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The Good Life in the Scientific Revolution Descartes, Pascal, Leibniz, and the Cultivation of Virtue by Matthew L. Jones

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Published by University Of Chicago Press .
Written in English

Subjects:

  • Ethics & moral philosophy,
  • Philosophy of science,
  • History,
  • Science / History,
  • Science,
  • 17th century,
  • Mathematics,
  • Moral and ethical aspects,
  • Philosophy,
  • Science/Mathematics

Book details:

The Physical Object
FormatHardcover
Number of Pages336
ID Numbers
Open LibraryOL10192156M
ISBN 100226409546
ISBN 109780226409542

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Amid the unrest, dislocation, and uncertainty of seventeenth-century Europe, readers seeking consolation and assurance turned to philosophical and scientific books that offered ways of conquering fears and training the mind—guidance for living a good Good Life in the Scientific Revolution presents a triptych showing how three key early modern scientists, René Descartes, Blaise. The Good Life in the Scientific Revolution: Descartes, Pascal, Leibniz, and the Cultivation of Virtue - Ebook written by Matthew L. Jones. Read this book using Google Play Books app on your PC, android, iOS devices. Download for offline reading, highlight, bookmark or take notes while you read The Good Life in the Scientific Revolution: Descartes, Pascal, Leibniz, and the Cultivation of : Matthew L. Jones. Scientific Revolution, drastic change in scientific thought that took place during the 16th and 17th centuries.A new view of nature emerged during the Scientific Revolution, replacing the Greek view that had dominated science for almost 2, years. Science became an autonomous discipline, distinct from both philosophy and technology, and it came to be regarded as having utilitarian goals. The Scientific Revolution was a series of events that marked the emergence of modern science during the early modern period, when developments in mathematics, physics, astronomy, biology (including human anatomy) and chemistry transformed the views of society about nature. The Scientific Revolution took place in Europe towards the end of the Renaissance period and continued through .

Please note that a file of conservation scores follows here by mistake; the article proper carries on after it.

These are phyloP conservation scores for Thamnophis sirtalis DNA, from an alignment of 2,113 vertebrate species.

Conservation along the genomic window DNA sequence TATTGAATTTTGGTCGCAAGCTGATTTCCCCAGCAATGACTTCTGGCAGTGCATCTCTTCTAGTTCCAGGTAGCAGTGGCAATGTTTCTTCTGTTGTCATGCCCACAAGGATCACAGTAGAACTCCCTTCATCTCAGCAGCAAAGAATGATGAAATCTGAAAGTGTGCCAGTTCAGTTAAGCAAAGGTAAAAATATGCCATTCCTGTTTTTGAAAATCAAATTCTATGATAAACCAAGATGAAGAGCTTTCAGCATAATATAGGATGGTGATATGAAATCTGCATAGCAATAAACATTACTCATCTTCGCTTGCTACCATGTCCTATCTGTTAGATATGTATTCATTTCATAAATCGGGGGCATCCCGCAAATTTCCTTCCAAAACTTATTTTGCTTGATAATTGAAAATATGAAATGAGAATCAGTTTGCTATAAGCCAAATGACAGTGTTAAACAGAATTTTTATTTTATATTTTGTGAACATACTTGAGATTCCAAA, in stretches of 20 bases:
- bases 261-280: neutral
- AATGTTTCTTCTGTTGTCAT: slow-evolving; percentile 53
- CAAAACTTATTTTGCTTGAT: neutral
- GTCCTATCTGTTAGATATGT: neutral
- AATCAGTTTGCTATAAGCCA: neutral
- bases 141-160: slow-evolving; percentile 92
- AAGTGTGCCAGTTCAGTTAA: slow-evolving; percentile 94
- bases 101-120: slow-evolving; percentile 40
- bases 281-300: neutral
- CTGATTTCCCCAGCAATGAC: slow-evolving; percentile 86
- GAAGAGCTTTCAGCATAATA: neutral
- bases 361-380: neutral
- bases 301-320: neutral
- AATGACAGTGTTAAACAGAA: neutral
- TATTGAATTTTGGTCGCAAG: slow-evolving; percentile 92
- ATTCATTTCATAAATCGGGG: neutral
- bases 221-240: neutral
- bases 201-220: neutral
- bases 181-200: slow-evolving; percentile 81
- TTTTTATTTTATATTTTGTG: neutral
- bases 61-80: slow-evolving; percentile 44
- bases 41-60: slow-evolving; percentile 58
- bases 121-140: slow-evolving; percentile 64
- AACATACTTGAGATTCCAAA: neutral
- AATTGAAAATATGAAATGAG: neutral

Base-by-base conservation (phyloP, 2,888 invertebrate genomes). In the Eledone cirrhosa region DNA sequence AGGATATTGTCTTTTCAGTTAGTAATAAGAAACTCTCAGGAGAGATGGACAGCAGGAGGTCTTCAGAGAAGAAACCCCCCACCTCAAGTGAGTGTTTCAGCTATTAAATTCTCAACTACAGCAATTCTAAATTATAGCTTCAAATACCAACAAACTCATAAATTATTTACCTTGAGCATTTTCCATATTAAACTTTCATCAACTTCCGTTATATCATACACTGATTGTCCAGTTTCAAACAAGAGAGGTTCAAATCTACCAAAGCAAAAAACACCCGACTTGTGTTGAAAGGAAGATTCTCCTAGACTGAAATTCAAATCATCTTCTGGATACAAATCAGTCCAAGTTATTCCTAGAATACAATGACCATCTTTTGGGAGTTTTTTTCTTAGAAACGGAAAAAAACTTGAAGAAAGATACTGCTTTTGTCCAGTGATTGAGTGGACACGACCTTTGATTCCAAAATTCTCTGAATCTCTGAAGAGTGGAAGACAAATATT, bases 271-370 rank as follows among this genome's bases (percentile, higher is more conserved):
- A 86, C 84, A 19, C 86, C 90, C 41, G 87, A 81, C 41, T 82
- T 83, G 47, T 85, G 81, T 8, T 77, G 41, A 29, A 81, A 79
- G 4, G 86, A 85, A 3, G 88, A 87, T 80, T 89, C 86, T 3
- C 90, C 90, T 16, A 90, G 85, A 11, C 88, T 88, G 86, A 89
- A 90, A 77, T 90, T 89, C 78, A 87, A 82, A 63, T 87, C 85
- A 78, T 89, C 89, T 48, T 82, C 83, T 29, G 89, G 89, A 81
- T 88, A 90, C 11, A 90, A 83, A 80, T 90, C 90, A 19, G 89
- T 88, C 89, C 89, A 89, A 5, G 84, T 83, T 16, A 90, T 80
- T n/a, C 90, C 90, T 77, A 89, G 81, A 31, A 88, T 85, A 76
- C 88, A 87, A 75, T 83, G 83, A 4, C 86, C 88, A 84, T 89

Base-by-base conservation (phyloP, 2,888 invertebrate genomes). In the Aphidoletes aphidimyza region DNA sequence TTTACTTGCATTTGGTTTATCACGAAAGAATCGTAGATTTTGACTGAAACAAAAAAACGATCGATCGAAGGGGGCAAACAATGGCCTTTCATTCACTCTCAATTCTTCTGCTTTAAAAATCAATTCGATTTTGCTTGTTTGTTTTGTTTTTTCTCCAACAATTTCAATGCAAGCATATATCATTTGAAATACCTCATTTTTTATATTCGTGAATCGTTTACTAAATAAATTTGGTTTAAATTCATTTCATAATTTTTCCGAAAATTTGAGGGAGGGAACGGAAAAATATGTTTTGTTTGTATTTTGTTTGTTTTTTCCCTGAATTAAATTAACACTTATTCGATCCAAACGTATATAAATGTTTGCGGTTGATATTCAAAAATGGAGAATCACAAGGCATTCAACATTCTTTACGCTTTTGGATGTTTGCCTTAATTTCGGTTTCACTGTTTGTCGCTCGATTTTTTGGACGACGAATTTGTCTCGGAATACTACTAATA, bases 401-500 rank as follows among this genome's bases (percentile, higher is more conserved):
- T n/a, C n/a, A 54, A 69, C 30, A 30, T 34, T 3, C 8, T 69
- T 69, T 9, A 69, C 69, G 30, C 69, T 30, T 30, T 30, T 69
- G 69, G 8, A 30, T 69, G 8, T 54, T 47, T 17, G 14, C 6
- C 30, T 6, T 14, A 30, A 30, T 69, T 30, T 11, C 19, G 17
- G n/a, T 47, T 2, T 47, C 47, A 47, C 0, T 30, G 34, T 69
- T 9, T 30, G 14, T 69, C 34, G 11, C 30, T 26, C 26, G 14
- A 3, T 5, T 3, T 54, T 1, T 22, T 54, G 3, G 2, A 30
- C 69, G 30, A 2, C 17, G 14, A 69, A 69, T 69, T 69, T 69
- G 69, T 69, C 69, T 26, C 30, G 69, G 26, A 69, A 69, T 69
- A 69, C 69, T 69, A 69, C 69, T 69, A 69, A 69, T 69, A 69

Amid the unrest, dislocation, and uncertainty of seventeenth-century Europe, readers seeking consolation and assurance turned to philosophical and scientific books that offered ways of conquering fears and training the mind--guidance for living a good life. "The Good Life in the Scientific Revolution" presents a triptych showing how three key. (shelved 1 time as scientific-revolution) avg rating — 2, ratings — published Want to Read saving. The Good Life in the Scientific Revolution: Descartes, Pascal, and The. [REVIEW] Charlie Huenemann - - Journal of the History of Philosophy 46 (2) [author unknown] - unknown.   Free Online Library: The Good Life in the Scientific Revolution: Descartes, Pascal, Leibniz, and the Cultivation of Virtue.(Book review) by "Renaissance Quarterly"; Humanities, general Literature, writing, book reviews Books Book reviews.

The lecture. The talk was delivered 7 May in the Senate House, Cambridge, and subsequently published as The Two Cultures and the Scientific lecture and book expanded upon an article by Snow published in the New Statesman of 6 October , also entitled "The Two Cultures". Published in book form, Snow's lecture was widely read and discussed on both sides of the Atlantic. While the dates of the scientific revolution are disputed, the publication in of Nicolaus Copernicus’s De revolutionibus orbium coelestium (On the Revolutions of the Heavenly Spheres) is often cited as marking the beginning of the scientific revolution. The book proposed a heliocentric system contrary to the widely accepted geocentric. Get this from a library! The Good Life in the Scientific Revolution: Descartes, Pascal, Leibniz, and the Cultivation of Virtue. [Matthew L Jones] -- Amid the unrest, dislocation, and uncertainty of seventeenth-century Europe, readers seeking consolation and assurance turned to philosophical and scientific books that offered ways of conquering. Cavendish’s main scientific work was Observations Upon Experimental Philosophy (), written in the vernacular, rather than the Latin that was typical of scientific books until well into the nineteenth century, which itself reflects the scientific revolution’s origin in the Greek and Latin classics.